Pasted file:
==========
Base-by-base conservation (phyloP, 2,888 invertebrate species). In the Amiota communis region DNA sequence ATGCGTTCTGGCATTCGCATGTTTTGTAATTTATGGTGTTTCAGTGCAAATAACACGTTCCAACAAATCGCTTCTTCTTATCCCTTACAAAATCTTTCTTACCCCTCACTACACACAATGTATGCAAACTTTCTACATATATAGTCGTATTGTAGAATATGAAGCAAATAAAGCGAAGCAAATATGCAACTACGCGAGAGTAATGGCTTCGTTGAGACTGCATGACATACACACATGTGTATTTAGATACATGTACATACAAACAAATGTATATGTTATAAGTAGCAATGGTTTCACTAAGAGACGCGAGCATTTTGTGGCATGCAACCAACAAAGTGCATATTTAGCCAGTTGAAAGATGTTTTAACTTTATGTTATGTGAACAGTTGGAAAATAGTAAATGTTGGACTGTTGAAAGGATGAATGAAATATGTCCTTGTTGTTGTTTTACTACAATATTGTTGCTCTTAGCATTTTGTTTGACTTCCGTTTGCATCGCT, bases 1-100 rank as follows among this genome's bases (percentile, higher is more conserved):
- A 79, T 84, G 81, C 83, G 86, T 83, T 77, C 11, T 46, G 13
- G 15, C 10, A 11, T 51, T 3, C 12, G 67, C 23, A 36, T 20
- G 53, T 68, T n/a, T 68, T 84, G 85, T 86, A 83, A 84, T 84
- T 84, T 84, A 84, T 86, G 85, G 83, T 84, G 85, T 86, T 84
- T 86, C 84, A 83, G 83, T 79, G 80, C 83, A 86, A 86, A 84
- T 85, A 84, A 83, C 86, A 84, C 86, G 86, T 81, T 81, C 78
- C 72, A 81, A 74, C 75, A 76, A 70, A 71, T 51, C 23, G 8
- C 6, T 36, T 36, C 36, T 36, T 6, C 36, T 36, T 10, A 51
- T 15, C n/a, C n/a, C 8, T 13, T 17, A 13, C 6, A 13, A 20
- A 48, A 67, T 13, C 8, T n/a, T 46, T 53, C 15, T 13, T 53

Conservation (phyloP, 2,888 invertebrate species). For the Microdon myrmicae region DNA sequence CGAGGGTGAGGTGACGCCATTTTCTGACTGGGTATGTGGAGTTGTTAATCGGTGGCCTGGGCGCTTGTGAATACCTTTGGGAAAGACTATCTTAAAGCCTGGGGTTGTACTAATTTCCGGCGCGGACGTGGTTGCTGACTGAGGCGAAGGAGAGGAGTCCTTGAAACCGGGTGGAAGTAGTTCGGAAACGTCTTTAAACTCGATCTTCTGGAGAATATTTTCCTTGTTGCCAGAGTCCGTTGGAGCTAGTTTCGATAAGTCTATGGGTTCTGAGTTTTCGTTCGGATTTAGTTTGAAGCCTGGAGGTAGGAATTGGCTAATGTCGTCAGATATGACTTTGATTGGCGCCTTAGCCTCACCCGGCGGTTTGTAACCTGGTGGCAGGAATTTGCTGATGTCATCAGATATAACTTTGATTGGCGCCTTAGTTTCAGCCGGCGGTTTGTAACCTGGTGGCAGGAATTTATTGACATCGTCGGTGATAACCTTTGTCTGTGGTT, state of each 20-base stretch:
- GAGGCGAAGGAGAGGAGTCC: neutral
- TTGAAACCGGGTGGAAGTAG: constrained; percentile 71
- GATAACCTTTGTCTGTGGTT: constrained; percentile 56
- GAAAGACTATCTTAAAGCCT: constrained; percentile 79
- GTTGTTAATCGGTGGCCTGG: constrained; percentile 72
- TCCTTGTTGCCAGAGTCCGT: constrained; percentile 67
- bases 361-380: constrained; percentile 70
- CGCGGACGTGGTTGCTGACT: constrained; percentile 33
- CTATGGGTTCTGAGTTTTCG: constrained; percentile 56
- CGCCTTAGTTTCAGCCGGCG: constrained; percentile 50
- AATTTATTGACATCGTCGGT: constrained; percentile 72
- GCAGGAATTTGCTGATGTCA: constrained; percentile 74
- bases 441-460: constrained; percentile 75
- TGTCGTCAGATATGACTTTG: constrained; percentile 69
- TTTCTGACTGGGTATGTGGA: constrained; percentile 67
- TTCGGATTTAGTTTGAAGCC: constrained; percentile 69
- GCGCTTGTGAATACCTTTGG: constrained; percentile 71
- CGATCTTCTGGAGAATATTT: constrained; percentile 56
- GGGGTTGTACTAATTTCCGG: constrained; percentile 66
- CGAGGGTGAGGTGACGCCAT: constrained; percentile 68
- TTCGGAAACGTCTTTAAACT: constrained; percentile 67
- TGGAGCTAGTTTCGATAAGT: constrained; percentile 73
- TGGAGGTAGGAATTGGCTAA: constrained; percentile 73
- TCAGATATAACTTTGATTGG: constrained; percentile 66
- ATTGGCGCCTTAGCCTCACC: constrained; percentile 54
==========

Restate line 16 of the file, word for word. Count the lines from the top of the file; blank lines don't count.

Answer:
- GAAAGACTATCTTAAAGCCT: constrained; percentile 79